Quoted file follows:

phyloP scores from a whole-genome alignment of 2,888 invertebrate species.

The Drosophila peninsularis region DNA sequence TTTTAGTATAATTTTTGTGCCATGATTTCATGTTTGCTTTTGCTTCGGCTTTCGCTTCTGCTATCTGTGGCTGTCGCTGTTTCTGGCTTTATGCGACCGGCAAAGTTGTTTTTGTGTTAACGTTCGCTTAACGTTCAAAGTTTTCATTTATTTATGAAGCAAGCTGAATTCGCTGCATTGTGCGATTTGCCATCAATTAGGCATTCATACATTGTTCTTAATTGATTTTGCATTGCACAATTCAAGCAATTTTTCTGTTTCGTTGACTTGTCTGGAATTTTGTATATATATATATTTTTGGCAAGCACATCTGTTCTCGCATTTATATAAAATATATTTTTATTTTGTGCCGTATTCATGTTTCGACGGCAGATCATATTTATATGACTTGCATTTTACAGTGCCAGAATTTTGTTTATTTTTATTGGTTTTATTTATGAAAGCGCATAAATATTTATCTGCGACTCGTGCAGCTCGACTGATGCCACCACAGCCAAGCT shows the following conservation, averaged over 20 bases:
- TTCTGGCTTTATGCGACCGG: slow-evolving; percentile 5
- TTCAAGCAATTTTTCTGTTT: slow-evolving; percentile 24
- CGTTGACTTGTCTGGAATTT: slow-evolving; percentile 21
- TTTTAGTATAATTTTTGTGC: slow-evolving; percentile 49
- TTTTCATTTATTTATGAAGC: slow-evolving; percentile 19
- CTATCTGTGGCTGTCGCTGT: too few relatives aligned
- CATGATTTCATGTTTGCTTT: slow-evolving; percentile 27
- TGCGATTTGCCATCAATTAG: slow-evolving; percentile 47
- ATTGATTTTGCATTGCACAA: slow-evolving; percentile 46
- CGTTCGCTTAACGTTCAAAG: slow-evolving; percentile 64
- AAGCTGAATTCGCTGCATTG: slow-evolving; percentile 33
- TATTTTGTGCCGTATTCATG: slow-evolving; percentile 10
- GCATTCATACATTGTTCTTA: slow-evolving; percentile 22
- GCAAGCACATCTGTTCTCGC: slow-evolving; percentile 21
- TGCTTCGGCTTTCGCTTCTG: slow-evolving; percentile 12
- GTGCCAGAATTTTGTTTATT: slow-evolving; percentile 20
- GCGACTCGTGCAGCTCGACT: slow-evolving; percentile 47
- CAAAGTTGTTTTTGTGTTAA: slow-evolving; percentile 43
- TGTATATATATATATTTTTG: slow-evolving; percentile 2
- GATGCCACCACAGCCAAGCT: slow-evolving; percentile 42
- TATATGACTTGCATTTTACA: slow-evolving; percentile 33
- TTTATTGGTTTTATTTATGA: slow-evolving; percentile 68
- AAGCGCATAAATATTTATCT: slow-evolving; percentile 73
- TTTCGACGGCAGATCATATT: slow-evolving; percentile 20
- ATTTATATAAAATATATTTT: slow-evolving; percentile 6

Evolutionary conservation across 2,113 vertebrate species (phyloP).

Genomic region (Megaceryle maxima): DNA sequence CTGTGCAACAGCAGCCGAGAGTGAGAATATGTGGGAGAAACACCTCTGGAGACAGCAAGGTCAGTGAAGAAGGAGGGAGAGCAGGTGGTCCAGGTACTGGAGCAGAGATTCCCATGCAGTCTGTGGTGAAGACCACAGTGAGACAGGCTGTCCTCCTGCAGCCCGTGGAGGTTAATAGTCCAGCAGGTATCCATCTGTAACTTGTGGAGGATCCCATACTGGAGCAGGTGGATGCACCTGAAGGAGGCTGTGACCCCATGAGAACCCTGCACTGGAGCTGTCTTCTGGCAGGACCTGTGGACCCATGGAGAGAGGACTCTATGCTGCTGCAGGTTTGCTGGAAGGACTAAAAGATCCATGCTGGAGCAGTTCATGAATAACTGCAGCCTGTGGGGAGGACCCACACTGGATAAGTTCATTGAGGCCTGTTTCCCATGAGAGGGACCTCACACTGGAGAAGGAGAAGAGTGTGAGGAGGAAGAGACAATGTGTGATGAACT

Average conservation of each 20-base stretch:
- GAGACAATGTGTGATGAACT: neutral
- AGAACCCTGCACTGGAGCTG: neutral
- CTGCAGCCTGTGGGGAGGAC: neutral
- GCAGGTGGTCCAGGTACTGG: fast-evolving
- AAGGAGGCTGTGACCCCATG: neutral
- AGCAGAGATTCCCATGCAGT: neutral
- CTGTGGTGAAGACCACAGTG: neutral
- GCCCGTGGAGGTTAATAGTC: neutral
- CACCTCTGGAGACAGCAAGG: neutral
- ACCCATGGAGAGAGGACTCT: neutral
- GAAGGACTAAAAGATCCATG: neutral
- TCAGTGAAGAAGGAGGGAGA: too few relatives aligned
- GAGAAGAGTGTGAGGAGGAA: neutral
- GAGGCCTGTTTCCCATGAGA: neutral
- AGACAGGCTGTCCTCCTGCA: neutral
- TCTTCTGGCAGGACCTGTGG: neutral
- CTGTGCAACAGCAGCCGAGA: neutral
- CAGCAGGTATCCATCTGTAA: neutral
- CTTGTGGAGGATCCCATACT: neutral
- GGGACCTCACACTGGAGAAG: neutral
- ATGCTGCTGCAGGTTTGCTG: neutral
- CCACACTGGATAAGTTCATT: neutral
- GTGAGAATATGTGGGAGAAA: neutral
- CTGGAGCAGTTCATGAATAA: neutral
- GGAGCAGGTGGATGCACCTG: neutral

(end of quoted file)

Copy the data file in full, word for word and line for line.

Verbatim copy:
phyloP scores from a whole-genome alignment of 2,888 invertebrate species.

The Drosophila peninsularis region DNA sequence TTTTAGTATAATTTTTGTGCCATGATTTCATGTTTGCTTTTGCTTCGGCTTTCGCTTCTGCTATCTGTGGCTGTCGCTGTTTCTGGCTTTATGCGACCGGCAAAGTTGTTTTTGTGTTAACGTTCGCTTAACGTTCAAAGTTTTCATTTATTTATGAAGCAAGCTGAATTCGCTGCATTGTGCGATTTGCCATCAATTAGGCATTCATACATTGTTCTTAATTGATTTTGCATTGCACAATTCAAGCAATTTTTCTGTTTCGTTGACTTGTCTGGAATTTTGTATATATATATATTTTTGGCAAGCACATCTGTTCTCGCATTTATATAAAATATATTTTTATTTTGTGCCGTATTCATGTTTCGACGGCAGATCATATTTATATGACTTGCATTTTACAGTGCCAGAATTTTGTTTATTTTTATTGGTTTTATTTATGAAAGCGCATAAATATTTATCTGCGACTCGTGCAGCTCGACTGATGCCACCACAGCCAAGCT shows the following conservation, averaged over 20 bases:
- TTCTGGCTTTATGCGACCGG: slow-evolving; percentile 5
- TTCAAGCAATTTTTCTGTTT: slow-evolving; percentile 24
- CGTTGACTTGTCTGGAATTT: slow-evolving; percentile 21
- TTTTAGTATAATTTTTGTGC: slow-evolving; percentile 49
- TTTTCATTTATTTATGAAGC: slow-evolving; percentile 19
- CTATCTGTGGCTGTCGCTGT: too few relatives aligned
- CATGATTTCATGTTTGCTTT: slow-evolving; percentile 27
- TGCGATTTGCCATCAATTAG: slow-evolving; percentile 47
- ATTGATTTTGCATTGCACAA: slow-evolving; percentile 46
- CGTTCGCTTAACGTTCAAAG: slow-evolving; percentile 64
- AAGCTGAATTCGCTGCATTG: slow-evolving; percentile 33
- TATTTTGTGCCGTATTCATG: slow-evolving; percentile 10
- GCATTCATACATTGTTCTTA: slow-evolving; percentile 22
- GCAAGCACATCTGTTCTCGC: slow-evolving; percentile 21
- TGCTTCGGCTTTCGCTTCTG: slow-evolving; percentile 12
- GTGCCAGAATTTTGTTTATT: slow-evolving; percentile 20
- GCGACTCGTGCAGCTCGACT: slow-evolving; percentile 47
- CAAAGTTGTTTTTGTGTTAA: slow-evolving; percentile 43
- TGTATATATATATATTTTTG: slow-evolving; percentile 2
- GATGCCACCACAGCCAAGCT: slow-evolving; percentile 42
- TATATGACTTGCATTTTACA: slow-evolving; percentile 33
- TTTATTGGTTTTATTTATGA: slow-evolving; percentile 68
- AAGCGCATAAATATTTATCT: slow-evolving; percentile 73
- TTTCGACGGCAGATCATATT: slow-evolving; percentile 20
- ATTTATATAAAATATATTTT: slow-evolving; percentile 6

Evolutionary conservation across 2,113 vertebrate species (phyloP).

Genomic region (Megaceryle maxima): DNA sequence CTGTGCAACAGCAGCCGAGAGTGAGAATATGTGGGAGAAACACCTCTGGAGACAGCAAGGTCAGTGAAGAAGGAGGGAGAGCAGGTGGTCCAGGTACTGGAGCAGAGATTCCCATGCAGTCTGTGGTGAAGACCACAGTGAGACAGGCTGTCCTCCTGCAGCCCGTGGAGGTTAATAGTCCAGCAGGTATCCATCTGTAACTTGTGGAGGATCCCATACTGGAGCAGGTGGATGCACCTGAAGGAGGCTGTGACCCCATGAGAACCCTGCACTGGAGCTGTCTTCTGGCAGGACCTGTGGACCCATGGAGAGAGGACTCTATGCTGCTGCAGGTTTGCTGGAAGGACTAAAAGATCCATGCTGGAGCAGTTCATGAATAACTGCAGCCTGTGGGGAGGACCCACACTGGATAAGTTCATTGAGGCCTGTTTCCCATGAGAGGGACCTCACACTGGAGAAGGAGAAGAGTGTGAGGAGGAAGAGACAATGTGTGATGAACT

Average conservation of each 20-base stretch:
- GAGACAATGTGTGATGAACT: neutral
- AGAACCCTGCACTGGAGCTG: neutral
- CTGCAGCCTGTGGGGAGGAC: neutral
- GCAGGTGGTCCAGGTACTGG: fast-evolving
- AAGGAGGCTGTGACCCCATG: neutral
- AGCAGAGATTCCCATGCAGT: neutral
- CTGTGGTGAAGACCACAGTG: neutral
- GCCCGTGGAGGTTAATAGTC: neutral
- CACCTCTGGAGACAGCAAGG: neutral
- ACCCATGGAGAGAGGACTCT: neutral
- GAAGGACTAAAAGATCCATG: neutral
- TCAGTGAAGAAGGAGGGAGA: too few relatives aligned
- GAGAAGAGTGTGAGGAGGAA: neutral
- GAGGCCTGTTTCCCATGAGA: neutral
- AGACAGGCTGTCCTCCTGCA: neutral
- TCTTCTGGCAGGACCTGTGG: neutral
- CTGTGCAACAGCAGCCGAGA: neutral
- CAGCAGGTATCCATCTGTAA: neutral
- CTTGTGGAGGATCCCATACT: neutral
- GGGACCTCACACTGGAGAAG: neutral
- ATGCTGCTGCAGGTTTGCTG: neutral
- CCACACTGGATAAGTTCATT: neutral
- GTGAGAATATGTGGGAGAAA: neutral
- CTGGAGCAGTTCATGAATAA: neutral
- GGAGCAGGTGGATGCACCTG: neutral